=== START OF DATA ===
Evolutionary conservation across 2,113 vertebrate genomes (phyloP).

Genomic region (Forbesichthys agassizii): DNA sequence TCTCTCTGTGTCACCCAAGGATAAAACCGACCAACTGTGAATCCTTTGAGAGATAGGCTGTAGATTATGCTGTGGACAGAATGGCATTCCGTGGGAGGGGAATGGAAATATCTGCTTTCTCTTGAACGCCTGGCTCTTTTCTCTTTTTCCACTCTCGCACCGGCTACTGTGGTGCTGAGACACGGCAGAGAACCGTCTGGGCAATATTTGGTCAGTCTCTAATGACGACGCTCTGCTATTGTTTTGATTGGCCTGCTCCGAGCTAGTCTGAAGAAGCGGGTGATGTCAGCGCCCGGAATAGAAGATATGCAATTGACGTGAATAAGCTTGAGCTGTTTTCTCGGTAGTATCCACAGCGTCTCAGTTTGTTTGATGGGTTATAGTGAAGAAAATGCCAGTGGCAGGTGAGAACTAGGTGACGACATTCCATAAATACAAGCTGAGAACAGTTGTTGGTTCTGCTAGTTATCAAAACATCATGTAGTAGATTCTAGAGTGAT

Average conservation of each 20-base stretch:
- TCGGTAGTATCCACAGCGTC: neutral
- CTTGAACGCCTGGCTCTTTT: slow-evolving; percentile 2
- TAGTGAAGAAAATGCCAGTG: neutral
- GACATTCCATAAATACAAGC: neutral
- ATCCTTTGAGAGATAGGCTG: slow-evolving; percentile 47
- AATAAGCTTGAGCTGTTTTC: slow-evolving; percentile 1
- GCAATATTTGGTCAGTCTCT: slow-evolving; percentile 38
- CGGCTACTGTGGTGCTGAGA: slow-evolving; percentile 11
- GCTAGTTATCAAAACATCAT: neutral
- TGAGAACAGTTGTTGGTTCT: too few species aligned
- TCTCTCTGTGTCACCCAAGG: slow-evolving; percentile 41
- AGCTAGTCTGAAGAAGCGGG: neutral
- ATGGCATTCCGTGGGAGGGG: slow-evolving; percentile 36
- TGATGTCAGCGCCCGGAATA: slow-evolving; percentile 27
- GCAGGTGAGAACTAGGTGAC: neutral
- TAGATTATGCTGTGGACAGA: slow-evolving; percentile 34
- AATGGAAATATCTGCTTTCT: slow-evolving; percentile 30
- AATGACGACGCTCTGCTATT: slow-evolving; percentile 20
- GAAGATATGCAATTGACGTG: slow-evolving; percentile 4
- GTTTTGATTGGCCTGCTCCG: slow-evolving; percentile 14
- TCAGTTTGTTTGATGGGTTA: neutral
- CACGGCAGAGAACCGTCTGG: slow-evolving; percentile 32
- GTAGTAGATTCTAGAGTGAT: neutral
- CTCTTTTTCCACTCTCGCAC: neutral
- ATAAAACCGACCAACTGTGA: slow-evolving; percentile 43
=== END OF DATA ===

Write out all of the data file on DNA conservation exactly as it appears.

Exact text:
Evolutionary conservation across 2,113 vertebrate genomes (phyloP).

Genomic region (Forbesichthys agassizii): DNA sequence TCTCTCTGTGTCACCCAAGGATAAAACCGACCAACTGTGAATCCTTTGAGAGATAGGCTGTAGATTATGCTGTGGACAGAATGGCATTCCGTGGGAGGGGAATGGAAATATCTGCTTTCTCTTGAACGCCTGGCTCTTTTCTCTTTTTCCACTCTCGCACCGGCTACTGTGGTGCTGAGACACGGCAGAGAACCGTCTGGGCAATATTTGGTCAGTCTCTAATGACGACGCTCTGCTATTGTTTTGATTGGCCTGCTCCGAGCTAGTCTGAAGAAGCGGGTGATGTCAGCGCCCGGAATAGAAGATATGCAATTGACGTGAATAAGCTTGAGCTGTTTTCTCGGTAGTATCCACAGCGTCTCAGTTTGTTTGATGGGTTATAGTGAAGAAAATGCCAGTGGCAGGTGAGAACTAGGTGACGACATTCCATAAATACAAGCTGAGAACAGTTGTTGGTTCTGCTAGTTATCAAAACATCATGTAGTAGATTCTAGAGTGAT

Average conservation of each 20-base stretch:
- TCGGTAGTATCCACAGCGTC: neutral
- CTTGAACGCCTGGCTCTTTT: slow-evolving; percentile 2
- TAGTGAAGAAAATGCCAGTG: neutral
- GACATTCCATAAATACAAGC: neutral
- ATCCTTTGAGAGATAGGCTG: slow-evolving; percentile 47
- AATAAGCTTGAGCTGTTTTC: slow-evolving; percentile 1
- GCAATATTTGGTCAGTCTCT: slow-evolving; percentile 38
- CGGCTACTGTGGTGCTGAGA: slow-evolving; percentile 11
- GCTAGTTATCAAAACATCAT: neutral
- TGAGAACAGTTGTTGGTTCT: too few species aligned
- TCTCTCTGTGTCACCCAAGG: slow-evolving; percentile 41
- AGCTAGTCTGAAGAAGCGGG: neutral
- ATGGCATTCCGTGGGAGGGG: slow-evolving; percentile 36
- TGATGTCAGCGCCCGGAATA: slow-evolving; percentile 27
- GCAGGTGAGAACTAGGTGAC: neutral
- TAGATTATGCTGTGGACAGA: slow-evolving; percentile 34
- AATGGAAATATCTGCTTTCT: slow-evolving; percentile 30
- AATGACGACGCTCTGCTATT: slow-evolving; percentile 20
- GAAGATATGCAATTGACGTG: slow-evolving; percentile 4
- GTTTTGATTGGCCTGCTCCG: slow-evolving; percentile 14
- TCAGTTTGTTTGATGGGTTA: neutral
- CACGGCAGAGAACCGTCTGG: slow-evolving; percentile 32
- GTAGTAGATTCTAGAGTGAT: neutral
- CTCTTTTTCCACTCTCGCAC: neutral
- ATAAAACCGACCAACTGTGA: slow-evolving; percentile 43